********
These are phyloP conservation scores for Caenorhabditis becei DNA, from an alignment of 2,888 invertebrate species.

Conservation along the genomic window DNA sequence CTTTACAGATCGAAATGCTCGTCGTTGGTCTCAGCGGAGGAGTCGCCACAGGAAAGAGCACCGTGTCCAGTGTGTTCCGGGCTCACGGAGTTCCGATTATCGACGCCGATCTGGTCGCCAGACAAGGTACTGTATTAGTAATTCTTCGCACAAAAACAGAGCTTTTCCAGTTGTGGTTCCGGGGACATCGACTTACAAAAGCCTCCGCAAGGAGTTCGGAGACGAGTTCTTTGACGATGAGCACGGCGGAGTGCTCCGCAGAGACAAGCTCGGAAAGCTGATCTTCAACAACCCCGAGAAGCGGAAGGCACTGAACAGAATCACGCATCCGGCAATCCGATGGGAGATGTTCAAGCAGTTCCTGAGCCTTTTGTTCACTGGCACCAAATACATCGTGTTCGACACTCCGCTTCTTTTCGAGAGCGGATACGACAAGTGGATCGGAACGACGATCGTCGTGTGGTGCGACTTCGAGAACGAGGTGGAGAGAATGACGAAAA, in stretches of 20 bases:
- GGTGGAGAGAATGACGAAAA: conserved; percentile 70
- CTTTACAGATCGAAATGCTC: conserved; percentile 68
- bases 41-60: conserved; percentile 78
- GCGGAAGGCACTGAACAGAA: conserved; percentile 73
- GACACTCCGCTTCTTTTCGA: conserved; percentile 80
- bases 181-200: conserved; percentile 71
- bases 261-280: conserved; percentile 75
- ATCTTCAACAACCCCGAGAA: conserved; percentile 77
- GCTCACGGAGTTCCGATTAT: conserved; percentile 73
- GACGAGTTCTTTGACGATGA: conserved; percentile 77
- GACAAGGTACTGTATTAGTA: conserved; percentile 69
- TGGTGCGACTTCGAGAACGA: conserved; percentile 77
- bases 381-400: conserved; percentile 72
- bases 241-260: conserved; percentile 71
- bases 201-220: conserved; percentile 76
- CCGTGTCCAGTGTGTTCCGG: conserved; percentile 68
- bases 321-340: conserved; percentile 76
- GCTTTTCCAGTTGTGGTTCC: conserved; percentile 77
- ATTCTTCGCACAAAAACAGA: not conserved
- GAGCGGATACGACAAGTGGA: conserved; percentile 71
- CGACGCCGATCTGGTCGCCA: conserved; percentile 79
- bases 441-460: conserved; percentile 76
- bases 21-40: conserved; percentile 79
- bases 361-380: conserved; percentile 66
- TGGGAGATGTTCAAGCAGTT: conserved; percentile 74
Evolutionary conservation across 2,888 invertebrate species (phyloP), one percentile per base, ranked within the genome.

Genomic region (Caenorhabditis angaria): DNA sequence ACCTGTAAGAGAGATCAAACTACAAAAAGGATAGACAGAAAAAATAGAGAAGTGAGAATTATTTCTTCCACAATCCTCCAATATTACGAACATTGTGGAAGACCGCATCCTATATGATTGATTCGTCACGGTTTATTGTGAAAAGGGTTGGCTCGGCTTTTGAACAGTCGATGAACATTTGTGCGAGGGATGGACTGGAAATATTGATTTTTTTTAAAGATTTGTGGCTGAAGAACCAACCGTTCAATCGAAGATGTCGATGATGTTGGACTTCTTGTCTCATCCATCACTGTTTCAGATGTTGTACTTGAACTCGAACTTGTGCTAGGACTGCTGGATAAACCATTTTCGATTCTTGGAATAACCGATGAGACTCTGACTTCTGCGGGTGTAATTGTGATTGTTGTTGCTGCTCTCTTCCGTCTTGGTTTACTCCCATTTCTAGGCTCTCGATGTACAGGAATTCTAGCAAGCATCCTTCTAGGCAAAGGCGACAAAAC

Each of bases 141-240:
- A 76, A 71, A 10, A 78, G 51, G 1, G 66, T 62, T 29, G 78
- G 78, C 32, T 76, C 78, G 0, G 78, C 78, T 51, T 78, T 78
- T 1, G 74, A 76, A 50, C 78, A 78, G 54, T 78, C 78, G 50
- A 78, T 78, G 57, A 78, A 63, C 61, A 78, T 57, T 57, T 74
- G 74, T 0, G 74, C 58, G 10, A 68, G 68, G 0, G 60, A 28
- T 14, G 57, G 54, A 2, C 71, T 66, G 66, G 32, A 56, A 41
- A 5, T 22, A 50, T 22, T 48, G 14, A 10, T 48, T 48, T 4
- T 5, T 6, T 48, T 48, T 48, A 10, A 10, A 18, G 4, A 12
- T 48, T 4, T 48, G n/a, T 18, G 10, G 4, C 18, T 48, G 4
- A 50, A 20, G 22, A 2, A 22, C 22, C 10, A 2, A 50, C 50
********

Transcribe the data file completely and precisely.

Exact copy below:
These are phyloP conservation scores for Caenorhabditis becei DNA, from an alignment of 2,888 invertebrate species.

Conservation along the genomic window DNA sequence CTTTACAGATCGAAATGCTCGTCGTTGGTCTCAGCGGAGGAGTCGCCACAGGAAAGAGCACCGTGTCCAGTGTGTTCCGGGCTCACGGAGTTCCGATTATCGACGCCGATCTGGTCGCCAGACAAGGTACTGTATTAGTAATTCTTCGCACAAAAACAGAGCTTTTCCAGTTGTGGTTCCGGGGACATCGACTTACAAAAGCCTCCGCAAGGAGTTCGGAGACGAGTTCTTTGACGATGAGCACGGCGGAGTGCTCCGCAGAGACAAGCTCGGAAAGCTGATCTTCAACAACCCCGAGAAGCGGAAGGCACTGAACAGAATCACGCATCCGGCAATCCGATGGGAGATGTTCAAGCAGTTCCTGAGCCTTTTGTTCACTGGCACCAAATACATCGTGTTCGACACTCCGCTTCTTTTCGAGAGCGGATACGACAAGTGGATCGGAACGACGATCGTCGTGTGGTGCGACTTCGAGAACGAGGTGGAGAGAATGACGAAAA, in stretches of 20 bases:
- GGTGGAGAGAATGACGAAAA: conserved; percentile 70
- CTTTACAGATCGAAATGCTC: conserved; percentile 68
- bases 41-60: conserved; percentile 78
- GCGGAAGGCACTGAACAGAA: conserved; percentile 73
- GACACTCCGCTTCTTTTCGA: conserved; percentile 80
- bases 181-200: conserved; percentile 71
- bases 261-280: conserved; percentile 75
- ATCTTCAACAACCCCGAGAA: conserved; percentile 77
- GCTCACGGAGTTCCGATTAT: conserved; percentile 73
- GACGAGTTCTTTGACGATGA: conserved; percentile 77
- GACAAGGTACTGTATTAGTA: conserved; percentile 69
- TGGTGCGACTTCGAGAACGA: conserved; percentile 77
- bases 381-400: conserved; percentile 72
- bases 241-260: conserved; percentile 71
- bases 201-220: conserved; percentile 76
- CCGTGTCCAGTGTGTTCCGG: conserved; percentile 68
- bases 321-340: conserved; percentile 76
- GCTTTTCCAGTTGTGGTTCC: conserved; percentile 77
- ATTCTTCGCACAAAAACAGA: not conserved
- GAGCGGATACGACAAGTGGA: conserved; percentile 71
- CGACGCCGATCTGGTCGCCA: conserved; percentile 79
- bases 441-460: conserved; percentile 76
- bases 21-40: conserved; percentile 79
- bases 361-380: conserved; percentile 66
- TGGGAGATGTTCAAGCAGTT: conserved; percentile 74
Evolutionary conservation across 2,888 invertebrate species (phyloP), one percentile per base, ranked within the genome.

Genomic region (Caenorhabditis angaria): DNA sequence ACCTGTAAGAGAGATCAAACTACAAAAAGGATAGACAGAAAAAATAGAGAAGTGAGAATTATTTCTTCCACAATCCTCCAATATTACGAACATTGTGGAAGACCGCATCCTATATGATTGATTCGTCACGGTTTATTGTGAAAAGGGTTGGCTCGGCTTTTGAACAGTCGATGAACATTTGTGCGAGGGATGGACTGGAAATATTGATTTTTTTTAAAGATTTGTGGCTGAAGAACCAACCGTTCAATCGAAGATGTCGATGATGTTGGACTTCTTGTCTCATCCATCACTGTTTCAGATGTTGTACTTGAACTCGAACTTGTGCTAGGACTGCTGGATAAACCATTTTCGATTCTTGGAATAACCGATGAGACTCTGACTTCTGCGGGTGTAATTGTGATTGTTGTTGCTGCTCTCTTCCGTCTTGGTTTACTCCCATTTCTAGGCTCTCGATGTACAGGAATTCTAGCAAGCATCCTTCTAGGCAAAGGCGACAAAAC

Each of bases 141-240:
- A 76, A 71, A 10, A 78, G 51, G 1, G 66, T 62, T 29, G 78
- G 78, C 32, T 76, C 78, G 0, G 78, C 78, T 51, T 78, T 78
- T 1, G 74, A 76, A 50, C 78, A 78, G 54, T 78, C 78, G 50
- A 78, T 78, G 57, A 78, A 63, C 61, A 78, T 57, T 57, T 74
- G 74, T 0, G 74, C 58, G 10, A 68, G 68, G 0, G 60, A 28
- T 14, G 57, G 54, A 2, C 71, T 66, G 66, G 32, A 56, A 41
- A 5, T 22, A 50, T 22, T 48, G 14, A 10, T 48, T 48, T 4
- T 5, T 6, T 48, T 48, T 48, A 10, A 10, A 18, G 4, A 12
- T 48, T 4, T 48, G n/a, T 18, G 10, G 4, C 18, T 48, G 4
- A 50, A 20, G 22, A 2, A 22, C 22, C 10, A 2, A 50, C 50